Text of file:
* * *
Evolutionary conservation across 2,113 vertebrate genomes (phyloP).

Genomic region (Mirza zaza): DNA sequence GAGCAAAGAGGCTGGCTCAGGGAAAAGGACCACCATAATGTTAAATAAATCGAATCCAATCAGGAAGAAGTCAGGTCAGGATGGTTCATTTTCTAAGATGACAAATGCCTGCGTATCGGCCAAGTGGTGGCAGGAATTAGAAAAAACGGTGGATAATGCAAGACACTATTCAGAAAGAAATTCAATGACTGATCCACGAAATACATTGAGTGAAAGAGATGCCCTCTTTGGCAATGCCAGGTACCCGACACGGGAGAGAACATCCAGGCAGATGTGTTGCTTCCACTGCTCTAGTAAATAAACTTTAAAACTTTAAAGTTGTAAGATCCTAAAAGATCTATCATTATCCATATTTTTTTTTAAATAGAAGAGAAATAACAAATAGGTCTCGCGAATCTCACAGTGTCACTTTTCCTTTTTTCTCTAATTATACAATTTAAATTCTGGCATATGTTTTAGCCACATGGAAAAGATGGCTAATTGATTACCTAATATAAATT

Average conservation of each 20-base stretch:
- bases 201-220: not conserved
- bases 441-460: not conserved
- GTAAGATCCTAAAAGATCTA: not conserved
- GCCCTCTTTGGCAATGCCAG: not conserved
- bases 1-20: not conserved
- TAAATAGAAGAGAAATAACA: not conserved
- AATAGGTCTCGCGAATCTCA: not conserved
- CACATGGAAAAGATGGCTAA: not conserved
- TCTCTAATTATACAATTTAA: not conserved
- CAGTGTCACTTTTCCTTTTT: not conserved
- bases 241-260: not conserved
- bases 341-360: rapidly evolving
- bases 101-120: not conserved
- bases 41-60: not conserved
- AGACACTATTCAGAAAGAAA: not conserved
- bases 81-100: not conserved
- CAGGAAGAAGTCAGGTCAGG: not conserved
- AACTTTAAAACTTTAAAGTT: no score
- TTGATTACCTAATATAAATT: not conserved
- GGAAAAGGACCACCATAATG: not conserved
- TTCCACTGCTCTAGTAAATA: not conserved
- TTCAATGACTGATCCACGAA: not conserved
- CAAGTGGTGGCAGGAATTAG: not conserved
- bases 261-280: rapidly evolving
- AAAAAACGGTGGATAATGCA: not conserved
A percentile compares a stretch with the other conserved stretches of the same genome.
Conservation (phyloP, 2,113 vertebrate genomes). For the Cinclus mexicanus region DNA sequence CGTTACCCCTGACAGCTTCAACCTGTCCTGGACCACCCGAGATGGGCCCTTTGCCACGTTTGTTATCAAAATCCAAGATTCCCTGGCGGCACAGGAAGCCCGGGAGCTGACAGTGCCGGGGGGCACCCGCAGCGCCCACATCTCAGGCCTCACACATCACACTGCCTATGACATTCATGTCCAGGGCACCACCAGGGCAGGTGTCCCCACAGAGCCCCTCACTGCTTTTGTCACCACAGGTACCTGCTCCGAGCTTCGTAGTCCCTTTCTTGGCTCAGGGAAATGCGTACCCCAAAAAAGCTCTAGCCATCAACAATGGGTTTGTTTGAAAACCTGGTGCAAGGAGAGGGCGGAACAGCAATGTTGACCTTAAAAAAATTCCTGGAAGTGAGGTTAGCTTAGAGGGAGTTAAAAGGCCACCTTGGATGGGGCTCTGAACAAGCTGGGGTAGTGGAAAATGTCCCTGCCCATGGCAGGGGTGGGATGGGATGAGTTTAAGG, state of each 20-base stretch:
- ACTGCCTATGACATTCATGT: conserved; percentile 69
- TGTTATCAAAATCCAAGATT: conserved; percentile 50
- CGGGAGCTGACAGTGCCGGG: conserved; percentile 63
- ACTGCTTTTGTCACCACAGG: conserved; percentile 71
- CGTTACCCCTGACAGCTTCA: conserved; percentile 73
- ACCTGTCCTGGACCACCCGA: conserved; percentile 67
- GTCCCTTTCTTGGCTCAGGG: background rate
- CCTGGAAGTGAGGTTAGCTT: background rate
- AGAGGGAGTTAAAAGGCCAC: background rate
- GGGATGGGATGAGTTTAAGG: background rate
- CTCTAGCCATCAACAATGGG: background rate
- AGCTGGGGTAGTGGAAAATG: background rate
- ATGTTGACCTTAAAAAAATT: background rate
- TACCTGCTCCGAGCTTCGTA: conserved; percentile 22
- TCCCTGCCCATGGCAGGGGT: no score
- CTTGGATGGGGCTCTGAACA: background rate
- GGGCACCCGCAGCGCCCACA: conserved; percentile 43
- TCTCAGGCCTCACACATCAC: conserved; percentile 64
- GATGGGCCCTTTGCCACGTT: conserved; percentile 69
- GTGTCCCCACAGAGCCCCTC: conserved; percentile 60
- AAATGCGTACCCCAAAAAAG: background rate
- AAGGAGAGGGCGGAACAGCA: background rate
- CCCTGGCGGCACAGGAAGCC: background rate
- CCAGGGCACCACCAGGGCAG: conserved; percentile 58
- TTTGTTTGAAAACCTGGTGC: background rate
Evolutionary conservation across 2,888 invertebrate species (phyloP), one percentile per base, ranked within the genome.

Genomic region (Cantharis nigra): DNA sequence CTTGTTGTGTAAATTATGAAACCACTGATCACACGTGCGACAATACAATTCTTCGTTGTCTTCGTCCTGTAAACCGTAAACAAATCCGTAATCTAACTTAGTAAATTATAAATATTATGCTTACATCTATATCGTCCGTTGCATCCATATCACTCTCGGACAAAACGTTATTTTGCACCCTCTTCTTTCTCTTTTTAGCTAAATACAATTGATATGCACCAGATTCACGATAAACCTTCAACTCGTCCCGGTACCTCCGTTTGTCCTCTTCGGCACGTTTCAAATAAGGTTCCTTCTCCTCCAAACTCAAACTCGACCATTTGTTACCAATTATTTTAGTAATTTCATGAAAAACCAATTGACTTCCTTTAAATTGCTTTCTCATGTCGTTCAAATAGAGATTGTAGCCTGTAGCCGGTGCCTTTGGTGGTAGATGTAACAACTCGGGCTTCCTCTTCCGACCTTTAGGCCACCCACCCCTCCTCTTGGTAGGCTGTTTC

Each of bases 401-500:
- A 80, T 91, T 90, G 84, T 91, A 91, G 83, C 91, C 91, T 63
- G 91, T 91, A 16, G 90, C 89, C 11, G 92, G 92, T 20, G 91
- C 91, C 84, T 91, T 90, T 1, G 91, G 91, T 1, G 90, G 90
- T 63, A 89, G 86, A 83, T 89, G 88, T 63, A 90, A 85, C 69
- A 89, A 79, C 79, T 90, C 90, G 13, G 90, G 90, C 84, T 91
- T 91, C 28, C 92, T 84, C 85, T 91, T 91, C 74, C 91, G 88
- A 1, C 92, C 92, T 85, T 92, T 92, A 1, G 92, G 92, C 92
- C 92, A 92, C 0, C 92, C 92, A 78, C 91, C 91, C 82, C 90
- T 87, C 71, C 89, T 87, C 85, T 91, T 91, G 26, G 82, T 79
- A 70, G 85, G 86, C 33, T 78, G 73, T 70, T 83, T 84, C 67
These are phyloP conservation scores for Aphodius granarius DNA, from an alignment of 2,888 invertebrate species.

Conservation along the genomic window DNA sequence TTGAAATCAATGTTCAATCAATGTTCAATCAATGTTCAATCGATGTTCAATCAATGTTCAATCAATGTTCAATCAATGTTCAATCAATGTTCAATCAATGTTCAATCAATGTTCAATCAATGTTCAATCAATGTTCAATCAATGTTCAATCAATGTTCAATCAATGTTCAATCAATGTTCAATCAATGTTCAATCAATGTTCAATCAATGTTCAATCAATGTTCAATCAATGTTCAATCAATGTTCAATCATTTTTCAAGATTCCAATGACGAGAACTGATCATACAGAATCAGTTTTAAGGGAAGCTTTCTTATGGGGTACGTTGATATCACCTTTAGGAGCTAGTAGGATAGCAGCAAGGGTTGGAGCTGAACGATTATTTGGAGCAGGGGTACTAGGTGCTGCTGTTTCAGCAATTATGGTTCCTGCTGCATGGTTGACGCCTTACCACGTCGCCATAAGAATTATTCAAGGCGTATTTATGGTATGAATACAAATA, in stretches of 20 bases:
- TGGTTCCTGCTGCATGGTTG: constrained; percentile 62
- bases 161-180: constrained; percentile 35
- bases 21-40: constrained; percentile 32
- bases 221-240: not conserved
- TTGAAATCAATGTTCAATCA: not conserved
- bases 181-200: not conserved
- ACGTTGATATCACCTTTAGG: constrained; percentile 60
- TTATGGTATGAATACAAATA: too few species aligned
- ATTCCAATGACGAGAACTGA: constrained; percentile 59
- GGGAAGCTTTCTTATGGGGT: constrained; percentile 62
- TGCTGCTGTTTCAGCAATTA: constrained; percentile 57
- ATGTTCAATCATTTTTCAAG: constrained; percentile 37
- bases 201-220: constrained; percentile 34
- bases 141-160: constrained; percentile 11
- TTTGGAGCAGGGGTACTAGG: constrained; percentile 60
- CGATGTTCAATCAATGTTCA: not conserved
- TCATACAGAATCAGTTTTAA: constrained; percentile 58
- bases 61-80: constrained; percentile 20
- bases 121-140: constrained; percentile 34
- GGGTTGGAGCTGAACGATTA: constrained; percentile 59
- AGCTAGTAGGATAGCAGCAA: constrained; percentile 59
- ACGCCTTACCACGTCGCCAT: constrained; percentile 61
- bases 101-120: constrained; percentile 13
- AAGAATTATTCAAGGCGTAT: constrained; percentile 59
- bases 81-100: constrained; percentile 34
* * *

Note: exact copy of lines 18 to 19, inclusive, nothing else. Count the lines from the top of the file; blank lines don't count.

- AGACACTATTCAGAAAGAAA: not conserved
- bases 81-100: not conserved